The Literature of Japanese American Incarceration

Penguin Classics. May 2024. 336p. ed. by Frank Abe & Floyd Cheung. ISBN 9780143133285. pap. $20. SOC SCI
Editors Abe (creator of the PBS documentary Conscience and the Constitution; coauthor, We Hereby Refuse) and Chung (English, Smith Coll.; editor, The Hanging on Union Square) have brought together 68 primary- and secondary-source texts (some previously published, some newly translated) about the period during World War II when the U.S. government imprisoned 125,000 Americans with Japanese ancestry in concentration camps. This collection organizes essays, memoirs, newspaper columns, letters, and poetry into three chronological parts: before the camps, in the camps, and after the camps (the latter section spotlighting responses from survivors and their descendants). The texts describe the community that existed, the arrests, and the people’s response to their incarceration, plus firsthand descriptions of the camps and their treatment of prisoners. The volume offers multifaceted reflections from Japanese Americans who attempted to retain their dignity during a time when their government dehumanized them.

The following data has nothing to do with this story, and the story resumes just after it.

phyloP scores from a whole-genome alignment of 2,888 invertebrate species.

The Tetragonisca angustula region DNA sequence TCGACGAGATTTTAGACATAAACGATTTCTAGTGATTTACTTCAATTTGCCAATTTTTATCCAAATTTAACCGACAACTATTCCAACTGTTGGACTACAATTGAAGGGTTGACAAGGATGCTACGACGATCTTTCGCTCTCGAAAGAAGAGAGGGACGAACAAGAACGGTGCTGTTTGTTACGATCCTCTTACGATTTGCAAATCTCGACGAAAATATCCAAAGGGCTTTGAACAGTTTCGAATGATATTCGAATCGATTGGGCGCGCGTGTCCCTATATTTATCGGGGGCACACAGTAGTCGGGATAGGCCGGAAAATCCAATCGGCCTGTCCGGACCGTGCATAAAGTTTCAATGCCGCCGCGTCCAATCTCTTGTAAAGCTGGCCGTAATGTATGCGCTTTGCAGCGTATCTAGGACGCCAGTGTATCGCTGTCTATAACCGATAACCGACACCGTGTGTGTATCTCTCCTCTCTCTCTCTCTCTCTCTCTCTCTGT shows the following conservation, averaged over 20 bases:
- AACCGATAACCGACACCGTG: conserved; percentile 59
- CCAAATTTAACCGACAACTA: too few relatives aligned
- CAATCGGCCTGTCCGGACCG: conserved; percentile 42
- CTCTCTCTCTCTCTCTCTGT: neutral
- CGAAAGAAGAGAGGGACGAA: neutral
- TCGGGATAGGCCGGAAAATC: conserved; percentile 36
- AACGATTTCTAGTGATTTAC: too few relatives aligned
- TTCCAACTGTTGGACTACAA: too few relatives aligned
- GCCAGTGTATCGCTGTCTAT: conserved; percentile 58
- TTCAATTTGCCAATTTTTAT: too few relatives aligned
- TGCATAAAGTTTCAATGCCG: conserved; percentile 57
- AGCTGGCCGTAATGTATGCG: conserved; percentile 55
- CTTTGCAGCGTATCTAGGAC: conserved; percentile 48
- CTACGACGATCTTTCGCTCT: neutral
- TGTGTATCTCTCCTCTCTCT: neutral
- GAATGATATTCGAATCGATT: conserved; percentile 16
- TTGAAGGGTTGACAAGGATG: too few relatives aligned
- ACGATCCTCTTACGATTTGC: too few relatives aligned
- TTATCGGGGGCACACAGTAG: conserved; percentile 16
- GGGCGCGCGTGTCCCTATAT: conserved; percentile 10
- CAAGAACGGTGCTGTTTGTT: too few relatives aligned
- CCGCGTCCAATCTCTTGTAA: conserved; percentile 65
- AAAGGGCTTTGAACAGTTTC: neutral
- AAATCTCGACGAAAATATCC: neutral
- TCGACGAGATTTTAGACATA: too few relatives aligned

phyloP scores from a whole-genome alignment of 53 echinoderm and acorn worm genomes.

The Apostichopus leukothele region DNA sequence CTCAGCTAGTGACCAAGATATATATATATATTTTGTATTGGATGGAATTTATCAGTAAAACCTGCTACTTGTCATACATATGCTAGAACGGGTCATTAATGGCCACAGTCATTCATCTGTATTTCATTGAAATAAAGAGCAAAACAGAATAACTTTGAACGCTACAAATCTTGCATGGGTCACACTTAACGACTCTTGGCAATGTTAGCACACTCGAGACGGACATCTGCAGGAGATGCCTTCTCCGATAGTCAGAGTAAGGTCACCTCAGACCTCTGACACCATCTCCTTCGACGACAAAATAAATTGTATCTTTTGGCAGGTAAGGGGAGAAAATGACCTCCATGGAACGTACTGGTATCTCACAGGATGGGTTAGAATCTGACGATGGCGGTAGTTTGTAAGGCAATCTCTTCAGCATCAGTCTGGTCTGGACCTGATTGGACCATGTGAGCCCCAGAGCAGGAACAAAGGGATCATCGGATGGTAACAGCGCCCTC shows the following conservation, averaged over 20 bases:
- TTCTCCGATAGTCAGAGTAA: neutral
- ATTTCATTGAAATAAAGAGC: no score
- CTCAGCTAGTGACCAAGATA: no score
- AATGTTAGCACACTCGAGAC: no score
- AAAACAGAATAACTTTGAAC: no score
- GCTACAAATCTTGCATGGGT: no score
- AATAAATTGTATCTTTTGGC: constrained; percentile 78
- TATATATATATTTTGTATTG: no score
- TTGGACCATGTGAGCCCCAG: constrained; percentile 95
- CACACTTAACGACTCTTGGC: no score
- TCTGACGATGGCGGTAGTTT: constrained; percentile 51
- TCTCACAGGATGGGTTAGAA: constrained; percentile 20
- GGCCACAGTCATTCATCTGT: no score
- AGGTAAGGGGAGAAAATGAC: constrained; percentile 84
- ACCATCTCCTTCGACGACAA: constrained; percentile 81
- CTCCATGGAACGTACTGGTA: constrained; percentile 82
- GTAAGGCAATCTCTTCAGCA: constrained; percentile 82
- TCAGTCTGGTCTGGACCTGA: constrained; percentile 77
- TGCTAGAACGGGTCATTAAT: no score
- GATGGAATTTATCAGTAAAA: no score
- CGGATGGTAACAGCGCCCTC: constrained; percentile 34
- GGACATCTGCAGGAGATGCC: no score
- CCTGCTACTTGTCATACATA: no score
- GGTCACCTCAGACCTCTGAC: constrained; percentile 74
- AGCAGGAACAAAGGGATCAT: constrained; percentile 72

VERDICT An accessible examination of the U.S. concentration camps that held people solely because of their race and heritage, plus a look at how they impacted society and generations to come. Important for both researchers and students.
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